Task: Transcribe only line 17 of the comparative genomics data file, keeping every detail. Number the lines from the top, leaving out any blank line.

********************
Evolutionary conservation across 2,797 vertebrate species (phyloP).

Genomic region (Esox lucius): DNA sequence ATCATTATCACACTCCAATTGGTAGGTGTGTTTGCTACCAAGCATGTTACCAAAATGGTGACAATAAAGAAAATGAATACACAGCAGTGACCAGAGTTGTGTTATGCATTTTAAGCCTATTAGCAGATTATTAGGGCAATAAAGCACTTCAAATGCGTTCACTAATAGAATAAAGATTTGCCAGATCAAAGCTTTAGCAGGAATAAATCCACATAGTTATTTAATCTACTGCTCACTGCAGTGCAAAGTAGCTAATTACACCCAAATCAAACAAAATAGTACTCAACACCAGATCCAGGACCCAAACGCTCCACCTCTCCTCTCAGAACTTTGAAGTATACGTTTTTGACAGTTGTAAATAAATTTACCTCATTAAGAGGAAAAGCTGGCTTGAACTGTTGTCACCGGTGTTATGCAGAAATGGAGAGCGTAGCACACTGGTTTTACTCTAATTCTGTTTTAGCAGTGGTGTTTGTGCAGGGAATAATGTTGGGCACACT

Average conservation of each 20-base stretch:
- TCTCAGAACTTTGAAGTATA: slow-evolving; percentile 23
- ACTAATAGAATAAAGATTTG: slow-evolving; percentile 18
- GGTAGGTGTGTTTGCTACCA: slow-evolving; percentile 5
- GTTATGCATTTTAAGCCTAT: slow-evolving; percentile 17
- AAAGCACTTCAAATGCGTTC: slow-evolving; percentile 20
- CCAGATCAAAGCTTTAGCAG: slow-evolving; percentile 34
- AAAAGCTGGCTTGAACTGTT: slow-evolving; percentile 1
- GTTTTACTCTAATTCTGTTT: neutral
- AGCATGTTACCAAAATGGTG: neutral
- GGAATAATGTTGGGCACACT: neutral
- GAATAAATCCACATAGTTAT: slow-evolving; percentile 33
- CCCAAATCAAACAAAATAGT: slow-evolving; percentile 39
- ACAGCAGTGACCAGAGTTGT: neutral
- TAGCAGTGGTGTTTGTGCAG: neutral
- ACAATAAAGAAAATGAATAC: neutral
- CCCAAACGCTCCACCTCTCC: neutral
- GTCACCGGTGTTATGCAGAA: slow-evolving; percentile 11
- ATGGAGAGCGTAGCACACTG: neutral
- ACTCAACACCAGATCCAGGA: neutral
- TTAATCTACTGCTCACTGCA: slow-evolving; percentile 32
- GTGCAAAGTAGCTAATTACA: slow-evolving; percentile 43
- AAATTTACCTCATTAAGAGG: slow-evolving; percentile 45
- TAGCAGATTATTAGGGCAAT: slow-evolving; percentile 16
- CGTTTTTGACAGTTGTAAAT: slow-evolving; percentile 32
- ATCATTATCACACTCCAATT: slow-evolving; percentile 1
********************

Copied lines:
- TAGCAGTGGTGTTTGTGCAG: neutral